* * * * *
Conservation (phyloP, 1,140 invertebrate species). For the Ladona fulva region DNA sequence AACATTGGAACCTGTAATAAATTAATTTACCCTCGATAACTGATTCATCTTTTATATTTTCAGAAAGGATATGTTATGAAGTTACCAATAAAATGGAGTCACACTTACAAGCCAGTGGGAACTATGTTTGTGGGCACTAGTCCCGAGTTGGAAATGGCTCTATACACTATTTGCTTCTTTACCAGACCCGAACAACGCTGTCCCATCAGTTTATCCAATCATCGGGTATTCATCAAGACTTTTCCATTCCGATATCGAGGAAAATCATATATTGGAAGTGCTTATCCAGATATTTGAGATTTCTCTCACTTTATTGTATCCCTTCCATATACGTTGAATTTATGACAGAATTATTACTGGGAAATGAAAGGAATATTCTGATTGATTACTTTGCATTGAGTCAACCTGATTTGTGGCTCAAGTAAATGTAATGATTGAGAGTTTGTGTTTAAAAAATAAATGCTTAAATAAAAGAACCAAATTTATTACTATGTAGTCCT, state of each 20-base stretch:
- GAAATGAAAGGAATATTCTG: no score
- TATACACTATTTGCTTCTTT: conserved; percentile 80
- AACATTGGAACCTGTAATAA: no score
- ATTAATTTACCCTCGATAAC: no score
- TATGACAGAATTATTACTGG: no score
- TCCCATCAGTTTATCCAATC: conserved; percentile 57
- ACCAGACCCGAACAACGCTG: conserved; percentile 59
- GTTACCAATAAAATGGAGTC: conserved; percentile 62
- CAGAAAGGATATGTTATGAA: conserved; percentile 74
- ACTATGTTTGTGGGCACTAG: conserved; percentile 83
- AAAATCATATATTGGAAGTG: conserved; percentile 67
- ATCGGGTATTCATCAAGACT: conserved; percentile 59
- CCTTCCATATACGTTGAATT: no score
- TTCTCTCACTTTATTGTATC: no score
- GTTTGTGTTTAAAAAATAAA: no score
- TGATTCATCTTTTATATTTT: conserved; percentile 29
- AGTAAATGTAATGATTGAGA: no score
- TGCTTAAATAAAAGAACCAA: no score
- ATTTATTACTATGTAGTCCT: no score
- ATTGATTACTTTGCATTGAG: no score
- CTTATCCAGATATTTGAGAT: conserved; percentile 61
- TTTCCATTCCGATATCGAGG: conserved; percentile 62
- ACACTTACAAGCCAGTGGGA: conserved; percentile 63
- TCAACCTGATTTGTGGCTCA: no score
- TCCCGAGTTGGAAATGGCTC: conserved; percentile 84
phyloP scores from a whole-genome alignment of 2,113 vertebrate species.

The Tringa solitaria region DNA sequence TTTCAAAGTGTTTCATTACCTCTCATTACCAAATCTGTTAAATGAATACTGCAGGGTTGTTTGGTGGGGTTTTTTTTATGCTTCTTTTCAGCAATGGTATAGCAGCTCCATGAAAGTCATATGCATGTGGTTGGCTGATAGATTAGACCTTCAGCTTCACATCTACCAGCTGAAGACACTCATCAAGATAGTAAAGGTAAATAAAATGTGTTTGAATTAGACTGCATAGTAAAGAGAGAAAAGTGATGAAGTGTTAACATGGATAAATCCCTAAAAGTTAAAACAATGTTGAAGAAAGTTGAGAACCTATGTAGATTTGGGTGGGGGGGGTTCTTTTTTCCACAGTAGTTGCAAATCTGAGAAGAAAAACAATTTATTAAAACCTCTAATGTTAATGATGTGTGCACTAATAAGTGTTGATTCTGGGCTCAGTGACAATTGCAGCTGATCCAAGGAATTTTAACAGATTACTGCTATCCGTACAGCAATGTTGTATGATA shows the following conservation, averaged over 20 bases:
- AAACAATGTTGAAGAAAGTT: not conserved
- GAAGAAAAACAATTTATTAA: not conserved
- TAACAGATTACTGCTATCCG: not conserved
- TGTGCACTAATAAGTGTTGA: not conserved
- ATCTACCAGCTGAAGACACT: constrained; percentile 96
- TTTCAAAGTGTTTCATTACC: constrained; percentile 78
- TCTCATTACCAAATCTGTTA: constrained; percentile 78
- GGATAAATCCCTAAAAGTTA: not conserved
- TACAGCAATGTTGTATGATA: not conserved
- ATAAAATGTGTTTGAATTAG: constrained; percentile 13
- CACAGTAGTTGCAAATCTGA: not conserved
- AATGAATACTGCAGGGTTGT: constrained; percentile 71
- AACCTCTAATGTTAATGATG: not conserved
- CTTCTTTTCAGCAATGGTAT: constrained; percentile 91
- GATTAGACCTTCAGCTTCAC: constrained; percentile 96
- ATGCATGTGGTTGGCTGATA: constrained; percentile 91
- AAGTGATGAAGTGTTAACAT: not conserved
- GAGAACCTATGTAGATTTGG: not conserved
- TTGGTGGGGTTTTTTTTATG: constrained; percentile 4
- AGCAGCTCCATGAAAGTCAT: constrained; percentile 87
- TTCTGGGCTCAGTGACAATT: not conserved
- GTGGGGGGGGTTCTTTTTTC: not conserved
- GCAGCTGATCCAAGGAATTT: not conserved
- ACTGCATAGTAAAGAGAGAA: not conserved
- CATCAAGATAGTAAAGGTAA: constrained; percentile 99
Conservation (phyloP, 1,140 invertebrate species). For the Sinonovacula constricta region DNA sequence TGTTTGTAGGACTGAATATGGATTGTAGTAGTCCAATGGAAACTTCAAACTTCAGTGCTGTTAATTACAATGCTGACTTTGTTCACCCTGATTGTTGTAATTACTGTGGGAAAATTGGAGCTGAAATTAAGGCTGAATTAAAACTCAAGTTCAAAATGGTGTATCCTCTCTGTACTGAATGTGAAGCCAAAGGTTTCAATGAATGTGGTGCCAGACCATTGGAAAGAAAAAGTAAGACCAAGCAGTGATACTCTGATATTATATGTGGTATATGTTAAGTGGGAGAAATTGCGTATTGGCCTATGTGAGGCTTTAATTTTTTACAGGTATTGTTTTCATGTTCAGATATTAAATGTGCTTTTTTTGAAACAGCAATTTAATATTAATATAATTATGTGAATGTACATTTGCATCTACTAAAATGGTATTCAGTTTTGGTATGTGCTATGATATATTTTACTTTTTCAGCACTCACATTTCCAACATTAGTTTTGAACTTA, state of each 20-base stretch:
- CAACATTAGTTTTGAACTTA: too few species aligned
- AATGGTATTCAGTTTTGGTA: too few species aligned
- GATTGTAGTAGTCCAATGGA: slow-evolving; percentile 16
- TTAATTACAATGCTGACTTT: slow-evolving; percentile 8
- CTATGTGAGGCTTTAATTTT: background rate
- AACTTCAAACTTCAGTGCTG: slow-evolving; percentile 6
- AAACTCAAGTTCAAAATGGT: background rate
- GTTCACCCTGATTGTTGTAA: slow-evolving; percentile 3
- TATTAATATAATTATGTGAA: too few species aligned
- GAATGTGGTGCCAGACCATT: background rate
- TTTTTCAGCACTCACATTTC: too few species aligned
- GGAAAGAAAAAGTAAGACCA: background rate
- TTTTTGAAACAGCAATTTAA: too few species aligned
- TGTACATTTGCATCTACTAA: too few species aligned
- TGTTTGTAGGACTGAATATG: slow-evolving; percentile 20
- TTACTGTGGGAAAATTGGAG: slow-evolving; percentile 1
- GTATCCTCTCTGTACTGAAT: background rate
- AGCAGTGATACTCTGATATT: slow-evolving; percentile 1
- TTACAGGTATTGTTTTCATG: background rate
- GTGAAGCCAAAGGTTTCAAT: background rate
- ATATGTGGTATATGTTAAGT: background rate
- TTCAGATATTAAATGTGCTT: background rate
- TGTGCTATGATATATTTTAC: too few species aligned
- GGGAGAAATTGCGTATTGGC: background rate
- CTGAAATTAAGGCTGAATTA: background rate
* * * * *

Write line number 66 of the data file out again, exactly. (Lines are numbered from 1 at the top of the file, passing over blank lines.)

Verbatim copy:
- GGAAAGAAAAAGTAAGACCA: background rate